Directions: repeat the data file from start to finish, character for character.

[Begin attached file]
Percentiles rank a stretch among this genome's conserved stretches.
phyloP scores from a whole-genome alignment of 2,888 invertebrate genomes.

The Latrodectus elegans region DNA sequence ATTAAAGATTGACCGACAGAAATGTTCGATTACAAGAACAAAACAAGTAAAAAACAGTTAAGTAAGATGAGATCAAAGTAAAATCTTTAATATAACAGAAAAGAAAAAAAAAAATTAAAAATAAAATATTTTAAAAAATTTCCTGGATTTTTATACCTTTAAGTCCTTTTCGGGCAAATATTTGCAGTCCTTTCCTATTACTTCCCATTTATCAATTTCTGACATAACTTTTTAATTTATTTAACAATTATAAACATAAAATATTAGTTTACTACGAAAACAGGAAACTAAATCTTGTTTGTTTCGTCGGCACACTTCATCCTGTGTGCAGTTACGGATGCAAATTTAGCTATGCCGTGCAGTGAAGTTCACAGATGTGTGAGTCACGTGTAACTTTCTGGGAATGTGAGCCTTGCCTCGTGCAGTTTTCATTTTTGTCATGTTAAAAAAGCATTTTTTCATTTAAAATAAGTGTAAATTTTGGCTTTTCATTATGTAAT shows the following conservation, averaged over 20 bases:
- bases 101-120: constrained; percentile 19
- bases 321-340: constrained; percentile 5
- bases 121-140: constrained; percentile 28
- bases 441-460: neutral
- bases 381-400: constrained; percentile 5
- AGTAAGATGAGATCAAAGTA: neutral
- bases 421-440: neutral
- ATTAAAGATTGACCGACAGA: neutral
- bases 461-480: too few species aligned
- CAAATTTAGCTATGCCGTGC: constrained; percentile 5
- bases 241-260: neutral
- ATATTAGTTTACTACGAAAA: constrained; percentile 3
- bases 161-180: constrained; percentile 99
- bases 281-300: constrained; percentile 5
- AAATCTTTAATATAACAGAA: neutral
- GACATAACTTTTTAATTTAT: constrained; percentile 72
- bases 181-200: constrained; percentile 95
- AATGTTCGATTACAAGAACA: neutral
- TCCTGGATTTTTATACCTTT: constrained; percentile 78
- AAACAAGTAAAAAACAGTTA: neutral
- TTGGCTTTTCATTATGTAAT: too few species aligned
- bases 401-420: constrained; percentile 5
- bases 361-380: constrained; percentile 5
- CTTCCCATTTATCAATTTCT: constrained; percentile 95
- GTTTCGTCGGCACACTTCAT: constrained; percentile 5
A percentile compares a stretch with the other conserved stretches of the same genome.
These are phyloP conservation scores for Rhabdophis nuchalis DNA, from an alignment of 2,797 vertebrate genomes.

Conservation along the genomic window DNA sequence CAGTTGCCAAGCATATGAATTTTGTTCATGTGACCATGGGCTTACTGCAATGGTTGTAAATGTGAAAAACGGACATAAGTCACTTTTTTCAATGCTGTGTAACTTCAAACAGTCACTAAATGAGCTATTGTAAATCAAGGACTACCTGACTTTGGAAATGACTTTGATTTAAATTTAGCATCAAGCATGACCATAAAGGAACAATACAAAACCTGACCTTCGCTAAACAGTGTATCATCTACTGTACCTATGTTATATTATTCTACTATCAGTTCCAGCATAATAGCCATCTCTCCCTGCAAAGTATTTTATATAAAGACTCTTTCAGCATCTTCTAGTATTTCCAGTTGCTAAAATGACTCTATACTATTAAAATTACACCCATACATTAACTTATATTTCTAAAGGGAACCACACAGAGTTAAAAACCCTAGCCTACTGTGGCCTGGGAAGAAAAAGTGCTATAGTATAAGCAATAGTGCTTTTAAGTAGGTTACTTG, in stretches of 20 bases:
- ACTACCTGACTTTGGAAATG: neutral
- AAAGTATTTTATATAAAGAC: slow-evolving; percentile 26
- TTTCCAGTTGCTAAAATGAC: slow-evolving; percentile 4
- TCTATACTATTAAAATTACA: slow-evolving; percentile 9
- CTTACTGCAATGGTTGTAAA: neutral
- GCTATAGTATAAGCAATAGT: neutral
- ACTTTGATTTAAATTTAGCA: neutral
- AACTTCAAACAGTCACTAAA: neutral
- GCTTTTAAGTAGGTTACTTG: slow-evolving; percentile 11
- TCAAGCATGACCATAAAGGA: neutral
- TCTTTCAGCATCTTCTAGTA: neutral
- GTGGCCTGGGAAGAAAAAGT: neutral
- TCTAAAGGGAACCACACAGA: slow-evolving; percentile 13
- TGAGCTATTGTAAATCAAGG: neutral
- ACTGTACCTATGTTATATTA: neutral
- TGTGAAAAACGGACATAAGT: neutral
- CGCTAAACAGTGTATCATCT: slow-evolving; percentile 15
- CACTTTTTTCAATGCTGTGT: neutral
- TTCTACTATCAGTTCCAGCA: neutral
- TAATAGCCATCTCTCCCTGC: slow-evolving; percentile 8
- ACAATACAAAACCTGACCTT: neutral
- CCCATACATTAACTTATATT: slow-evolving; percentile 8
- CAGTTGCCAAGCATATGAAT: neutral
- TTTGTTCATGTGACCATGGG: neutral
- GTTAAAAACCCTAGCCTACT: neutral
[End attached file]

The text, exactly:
Percentiles rank a stretch among this genome's conserved stretches.
phyloP scores from a whole-genome alignment of 2,888 invertebrate genomes.

The Latrodectus elegans region DNA sequence ATTAAAGATTGACCGACAGAAATGTTCGATTACAAGAACAAAACAAGTAAAAAACAGTTAAGTAAGATGAGATCAAAGTAAAATCTTTAATATAACAGAAAAGAAAAAAAAAAATTAAAAATAAAATATTTTAAAAAATTTCCTGGATTTTTATACCTTTAAGTCCTTTTCGGGCAAATATTTGCAGTCCTTTCCTATTACTTCCCATTTATCAATTTCTGACATAACTTTTTAATTTATTTAACAATTATAAACATAAAATATTAGTTTACTACGAAAACAGGAAACTAAATCTTGTTTGTTTCGTCGGCACACTTCATCCTGTGTGCAGTTACGGATGCAAATTTAGCTATGCCGTGCAGTGAAGTTCACAGATGTGTGAGTCACGTGTAACTTTCTGGGAATGTGAGCCTTGCCTCGTGCAGTTTTCATTTTTGTCATGTTAAAAAAGCATTTTTTCATTTAAAATAAGTGTAAATTTTGGCTTTTCATTATGTAAT shows the following conservation, averaged over 20 bases:
- bases 101-120: constrained; percentile 19
- bases 321-340: constrained; percentile 5
- bases 121-140: constrained; percentile 28
- bases 441-460: neutral
- bases 381-400: constrained; percentile 5
- AGTAAGATGAGATCAAAGTA: neutral
- bases 421-440: neutral
- ATTAAAGATTGACCGACAGA: neutral
- bases 461-480: too few species aligned
- CAAATTTAGCTATGCCGTGC: constrained; percentile 5
- bases 241-260: neutral
- ATATTAGTTTACTACGAAAA: constrained; percentile 3
- bases 161-180: constrained; percentile 99
- bases 281-300: constrained; percentile 5
- AAATCTTTAATATAACAGAA: neutral
- GACATAACTTTTTAATTTAT: constrained; percentile 72
- bases 181-200: constrained; percentile 95
- AATGTTCGATTACAAGAACA: neutral
- TCCTGGATTTTTATACCTTT: constrained; percentile 78
- AAACAAGTAAAAAACAGTTA: neutral
- TTGGCTTTTCATTATGTAAT: too few species aligned
- bases 401-420: constrained; percentile 5
- bases 361-380: constrained; percentile 5
- CTTCCCATTTATCAATTTCT: constrained; percentile 95
- GTTTCGTCGGCACACTTCAT: constrained; percentile 5
A percentile compares a stretch with the other conserved stretches of the same genome.
These are phyloP conservation scores for Rhabdophis nuchalis DNA, from an alignment of 2,797 vertebrate genomes.

Conservation along the genomic window DNA sequence CAGTTGCCAAGCATATGAATTTTGTTCATGTGACCATGGGCTTACTGCAATGGTTGTAAATGTGAAAAACGGACATAAGTCACTTTTTTCAATGCTGTGTAACTTCAAACAGTCACTAAATGAGCTATTGTAAATCAAGGACTACCTGACTTTGGAAATGACTTTGATTTAAATTTAGCATCAAGCATGACCATAAAGGAACAATACAAAACCTGACCTTCGCTAAACAGTGTATCATCTACTGTACCTATGTTATATTATTCTACTATCAGTTCCAGCATAATAGCCATCTCTCCCTGCAAAGTATTTTATATAAAGACTCTTTCAGCATCTTCTAGTATTTCCAGTTGCTAAAATGACTCTATACTATTAAAATTACACCCATACATTAACTTATATTTCTAAAGGGAACCACACAGAGTTAAAAACCCTAGCCTACTGTGGCCTGGGAAGAAAAAGTGCTATAGTATAAGCAATAGTGCTTTTAAGTAGGTTACTTG, in stretches of 20 bases:
- ACTACCTGACTTTGGAAATG: neutral
- AAAGTATTTTATATAAAGAC: slow-evolving; percentile 26
- TTTCCAGTTGCTAAAATGAC: slow-evolving; percentile 4
- TCTATACTATTAAAATTACA: slow-evolving; percentile 9
- CTTACTGCAATGGTTGTAAA: neutral
- GCTATAGTATAAGCAATAGT: neutral
- ACTTTGATTTAAATTTAGCA: neutral
- AACTTCAAACAGTCACTAAA: neutral
- GCTTTTAAGTAGGTTACTTG: slow-evolving; percentile 11
- TCAAGCATGACCATAAAGGA: neutral
- TCTTTCAGCATCTTCTAGTA: neutral
- GTGGCCTGGGAAGAAAAAGT: neutral
- TCTAAAGGGAACCACACAGA: slow-evolving; percentile 13
- TGAGCTATTGTAAATCAAGG: neutral
- ACTGTACCTATGTTATATTA: neutral
- TGTGAAAAACGGACATAAGT: neutral
- CGCTAAACAGTGTATCATCT: slow-evolving; percentile 15
- CACTTTTTTCAATGCTGTGT: neutral
- TTCTACTATCAGTTCCAGCA: neutral
- TAATAGCCATCTCTCCCTGC: slow-evolving; percentile 8
- ACAATACAAAACCTGACCTT: neutral
- CCCATACATTAACTTATATT: slow-evolving; percentile 8
- CAGTTGCCAAGCATATGAAT: neutral
- TTTGTTCATGTGACCATGGG: neutral
- GTTAAAAACCCTAGCCTACT: neutral